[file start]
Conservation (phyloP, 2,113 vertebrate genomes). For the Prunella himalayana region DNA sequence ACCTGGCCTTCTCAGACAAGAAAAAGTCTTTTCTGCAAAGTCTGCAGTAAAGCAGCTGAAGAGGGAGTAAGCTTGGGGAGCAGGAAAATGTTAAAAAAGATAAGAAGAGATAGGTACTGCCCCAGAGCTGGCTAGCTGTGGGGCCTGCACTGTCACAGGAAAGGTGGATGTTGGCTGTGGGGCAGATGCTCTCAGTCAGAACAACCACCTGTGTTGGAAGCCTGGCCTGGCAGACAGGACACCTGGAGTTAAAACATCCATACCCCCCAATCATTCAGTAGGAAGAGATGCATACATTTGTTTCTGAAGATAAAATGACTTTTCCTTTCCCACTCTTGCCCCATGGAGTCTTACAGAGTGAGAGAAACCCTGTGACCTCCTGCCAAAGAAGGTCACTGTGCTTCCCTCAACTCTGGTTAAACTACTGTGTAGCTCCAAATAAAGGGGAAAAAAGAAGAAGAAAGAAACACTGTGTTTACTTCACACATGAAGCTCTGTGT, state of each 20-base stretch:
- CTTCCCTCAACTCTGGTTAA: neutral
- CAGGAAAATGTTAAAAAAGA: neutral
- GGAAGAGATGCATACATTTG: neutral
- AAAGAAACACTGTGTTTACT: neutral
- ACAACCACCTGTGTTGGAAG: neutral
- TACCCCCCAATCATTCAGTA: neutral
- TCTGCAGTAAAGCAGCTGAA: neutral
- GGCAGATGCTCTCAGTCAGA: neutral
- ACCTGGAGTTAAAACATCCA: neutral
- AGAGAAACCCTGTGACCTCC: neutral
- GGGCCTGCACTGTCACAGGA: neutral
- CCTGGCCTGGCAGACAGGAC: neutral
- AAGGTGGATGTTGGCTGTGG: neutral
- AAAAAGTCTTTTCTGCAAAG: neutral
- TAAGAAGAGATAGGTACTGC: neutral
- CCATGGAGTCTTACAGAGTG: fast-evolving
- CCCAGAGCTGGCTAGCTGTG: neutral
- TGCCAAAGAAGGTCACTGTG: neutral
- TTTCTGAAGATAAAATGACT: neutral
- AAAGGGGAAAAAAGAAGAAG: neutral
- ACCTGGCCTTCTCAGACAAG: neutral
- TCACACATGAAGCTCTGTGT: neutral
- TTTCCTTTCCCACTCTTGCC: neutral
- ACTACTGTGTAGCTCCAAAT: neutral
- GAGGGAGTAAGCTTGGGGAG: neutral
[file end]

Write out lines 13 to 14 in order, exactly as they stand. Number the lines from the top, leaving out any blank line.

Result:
- CCTGGCCTGGCAGACAGGAC: neutral
- AAGGTGGATGTTGGCTGTGG: neutral